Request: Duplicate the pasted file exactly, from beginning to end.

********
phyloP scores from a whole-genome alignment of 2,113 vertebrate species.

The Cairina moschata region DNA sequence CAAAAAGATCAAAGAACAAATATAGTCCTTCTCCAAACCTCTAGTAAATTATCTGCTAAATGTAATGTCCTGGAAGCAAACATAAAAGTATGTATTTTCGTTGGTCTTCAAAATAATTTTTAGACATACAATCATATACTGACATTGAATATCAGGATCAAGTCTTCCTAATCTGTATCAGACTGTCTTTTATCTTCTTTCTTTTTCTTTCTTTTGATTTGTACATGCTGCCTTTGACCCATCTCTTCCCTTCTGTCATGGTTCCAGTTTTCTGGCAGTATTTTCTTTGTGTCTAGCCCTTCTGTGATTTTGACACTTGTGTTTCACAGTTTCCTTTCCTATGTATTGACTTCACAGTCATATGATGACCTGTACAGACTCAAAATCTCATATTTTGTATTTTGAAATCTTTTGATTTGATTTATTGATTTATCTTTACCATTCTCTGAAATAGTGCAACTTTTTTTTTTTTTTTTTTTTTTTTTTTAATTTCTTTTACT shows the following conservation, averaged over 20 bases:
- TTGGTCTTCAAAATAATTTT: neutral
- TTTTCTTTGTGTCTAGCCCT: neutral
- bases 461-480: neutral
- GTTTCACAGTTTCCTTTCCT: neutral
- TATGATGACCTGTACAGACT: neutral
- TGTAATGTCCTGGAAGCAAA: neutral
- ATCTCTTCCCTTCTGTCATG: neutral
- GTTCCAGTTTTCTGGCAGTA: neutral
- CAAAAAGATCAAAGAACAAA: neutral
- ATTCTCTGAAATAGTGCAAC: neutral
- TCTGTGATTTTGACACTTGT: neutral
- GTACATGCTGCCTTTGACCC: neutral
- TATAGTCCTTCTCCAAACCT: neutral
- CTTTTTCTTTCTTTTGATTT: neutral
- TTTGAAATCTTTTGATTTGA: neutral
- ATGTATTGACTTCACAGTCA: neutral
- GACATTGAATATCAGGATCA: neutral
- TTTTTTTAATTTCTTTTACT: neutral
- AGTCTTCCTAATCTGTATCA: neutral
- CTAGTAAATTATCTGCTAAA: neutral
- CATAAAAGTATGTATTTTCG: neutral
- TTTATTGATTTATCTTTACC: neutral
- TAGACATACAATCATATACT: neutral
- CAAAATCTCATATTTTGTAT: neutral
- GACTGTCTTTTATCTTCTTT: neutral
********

phyloP scores from a whole-genome alignment of 2,113 vertebrate species.

The Cairina moschata region DNA sequence CAAAAAGATCAAAGAACAAATATAGTCCTTCTCCAAACCTCTAGTAAATTATCTGCTAAATGTAATGTCCTGGAAGCAAACATAAAAGTATGTATTTTCGTTGGTCTTCAAAATAATTTTTAGACATACAATCATATACTGACATTGAATATCAGGATCAAGTCTTCCTAATCTGTATCAGACTGTCTTTTATCTTCTTTCTTTTTCTTTCTTTTGATTTGTACATGCTGCCTTTGACCCATCTCTTCCCTTCTGTCATGGTTCCAGTTTTCTGGCAGTATTTTCTTTGTGTCTAGCCCTTCTGTGATTTTGACACTTGTGTTTCACAGTTTCCTTTCCTATGTATTGACTTCACAGTCATATGATGACCTGTACAGACTCAAAATCTCATATTTTGTATTTTGAAATCTTTTGATTTGATTTATTGATTTATCTTTACCATTCTCTGAAATAGTGCAACTTTTTTTTTTTTTTTTTTTTTTTTTTTAATTTCTTTTACT shows the following conservation, averaged over 20 bases:
- TTGGTCTTCAAAATAATTTT: neutral
- TTTTCTTTGTGTCTAGCCCT: neutral
- bases 461-480: neutral
- GTTTCACAGTTTCCTTTCCT: neutral
- TATGATGACCTGTACAGACT: neutral
- TGTAATGTCCTGGAAGCAAA: neutral
- ATCTCTTCCCTTCTGTCATG: neutral
- GTTCCAGTTTTCTGGCAGTA: neutral
- CAAAAAGATCAAAGAACAAA: neutral
- ATTCTCTGAAATAGTGCAAC: neutral
- TCTGTGATTTTGACACTTGT: neutral
- GTACATGCTGCCTTTGACCC: neutral
- TATAGTCCTTCTCCAAACCT: neutral
- CTTTTTCTTTCTTTTGATTT: neutral
- TTTGAAATCTTTTGATTTGA: neutral
- ATGTATTGACTTCACAGTCA: neutral
- GACATTGAATATCAGGATCA: neutral
- TTTTTTTAATTTCTTTTACT: neutral
- AGTCTTCCTAATCTGTATCA: neutral
- CTAGTAAATTATCTGCTAAA: neutral
- CATAAAAGTATGTATTTTCG: neutral
- TTTATTGATTTATCTTTACC: neutral
- TAGACATACAATCATATACT: neutral
- CAAAATCTCATATTTTGTAT: neutral
- GACTGTCTTTTATCTTCTTT: neutral